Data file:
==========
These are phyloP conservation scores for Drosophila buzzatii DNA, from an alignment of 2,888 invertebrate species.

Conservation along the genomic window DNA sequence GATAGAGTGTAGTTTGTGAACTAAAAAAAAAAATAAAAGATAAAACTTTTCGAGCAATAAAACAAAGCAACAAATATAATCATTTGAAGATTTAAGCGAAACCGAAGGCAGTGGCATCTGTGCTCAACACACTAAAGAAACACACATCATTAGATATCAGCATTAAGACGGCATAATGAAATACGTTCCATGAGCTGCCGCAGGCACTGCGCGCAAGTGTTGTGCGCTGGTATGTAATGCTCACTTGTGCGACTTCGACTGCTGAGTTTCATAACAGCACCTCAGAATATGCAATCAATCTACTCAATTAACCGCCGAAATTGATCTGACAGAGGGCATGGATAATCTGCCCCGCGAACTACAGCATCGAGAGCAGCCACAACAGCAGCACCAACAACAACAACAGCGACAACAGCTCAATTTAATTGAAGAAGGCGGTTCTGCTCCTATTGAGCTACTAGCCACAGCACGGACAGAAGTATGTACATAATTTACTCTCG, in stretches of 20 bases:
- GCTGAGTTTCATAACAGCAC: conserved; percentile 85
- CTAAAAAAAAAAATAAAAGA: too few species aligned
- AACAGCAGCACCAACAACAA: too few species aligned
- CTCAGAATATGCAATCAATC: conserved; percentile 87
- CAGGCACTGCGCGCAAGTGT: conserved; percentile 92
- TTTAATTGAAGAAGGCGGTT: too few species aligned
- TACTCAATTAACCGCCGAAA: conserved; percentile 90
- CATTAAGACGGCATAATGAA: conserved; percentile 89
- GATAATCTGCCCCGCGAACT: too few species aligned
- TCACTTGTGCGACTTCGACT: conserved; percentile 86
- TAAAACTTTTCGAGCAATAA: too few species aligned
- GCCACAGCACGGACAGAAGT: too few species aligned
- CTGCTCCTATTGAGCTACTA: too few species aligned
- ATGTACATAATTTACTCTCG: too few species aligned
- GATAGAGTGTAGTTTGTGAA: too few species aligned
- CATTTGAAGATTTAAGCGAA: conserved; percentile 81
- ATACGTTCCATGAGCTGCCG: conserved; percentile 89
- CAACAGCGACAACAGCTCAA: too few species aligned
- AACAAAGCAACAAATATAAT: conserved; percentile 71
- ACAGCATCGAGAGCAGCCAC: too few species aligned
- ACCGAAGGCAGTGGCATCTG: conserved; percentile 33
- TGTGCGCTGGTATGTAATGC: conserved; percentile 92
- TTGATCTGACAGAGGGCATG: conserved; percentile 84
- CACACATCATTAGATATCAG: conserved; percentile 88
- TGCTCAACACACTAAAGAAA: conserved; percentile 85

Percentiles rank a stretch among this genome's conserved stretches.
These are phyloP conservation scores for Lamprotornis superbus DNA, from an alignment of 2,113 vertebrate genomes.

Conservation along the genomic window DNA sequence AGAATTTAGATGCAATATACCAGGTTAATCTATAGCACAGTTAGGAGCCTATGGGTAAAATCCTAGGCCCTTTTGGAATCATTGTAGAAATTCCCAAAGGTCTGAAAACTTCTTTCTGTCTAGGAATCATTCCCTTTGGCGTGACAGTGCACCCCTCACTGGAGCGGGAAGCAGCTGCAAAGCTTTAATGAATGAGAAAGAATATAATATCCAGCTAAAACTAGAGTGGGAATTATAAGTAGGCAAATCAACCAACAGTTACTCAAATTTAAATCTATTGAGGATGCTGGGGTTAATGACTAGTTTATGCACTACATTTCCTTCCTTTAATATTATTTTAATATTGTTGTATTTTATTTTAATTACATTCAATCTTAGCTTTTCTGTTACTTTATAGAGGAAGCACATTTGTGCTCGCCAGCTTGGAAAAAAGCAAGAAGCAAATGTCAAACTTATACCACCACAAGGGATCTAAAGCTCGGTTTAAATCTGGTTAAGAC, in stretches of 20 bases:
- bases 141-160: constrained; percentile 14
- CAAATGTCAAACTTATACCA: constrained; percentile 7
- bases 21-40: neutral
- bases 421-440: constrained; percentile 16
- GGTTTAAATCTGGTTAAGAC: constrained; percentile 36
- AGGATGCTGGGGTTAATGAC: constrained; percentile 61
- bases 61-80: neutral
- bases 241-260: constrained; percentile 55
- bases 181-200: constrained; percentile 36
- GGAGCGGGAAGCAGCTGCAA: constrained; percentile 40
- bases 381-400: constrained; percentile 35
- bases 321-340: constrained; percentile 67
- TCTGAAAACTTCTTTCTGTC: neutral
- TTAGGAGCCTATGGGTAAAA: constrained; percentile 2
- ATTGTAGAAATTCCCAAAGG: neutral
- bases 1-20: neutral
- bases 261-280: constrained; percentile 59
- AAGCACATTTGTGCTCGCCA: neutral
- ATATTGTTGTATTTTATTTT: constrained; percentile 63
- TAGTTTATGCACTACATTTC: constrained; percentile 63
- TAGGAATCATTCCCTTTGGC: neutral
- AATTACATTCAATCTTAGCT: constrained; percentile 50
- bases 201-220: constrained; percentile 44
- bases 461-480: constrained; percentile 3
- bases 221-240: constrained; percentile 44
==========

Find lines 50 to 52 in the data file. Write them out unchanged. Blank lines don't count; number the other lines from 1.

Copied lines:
- TAGTTTATGCACTACATTTC: constrained; percentile 63
- TAGGAATCATTCCCTTTGGC: neutral
- AATTACATTCAATCTTAGCT: constrained; percentile 50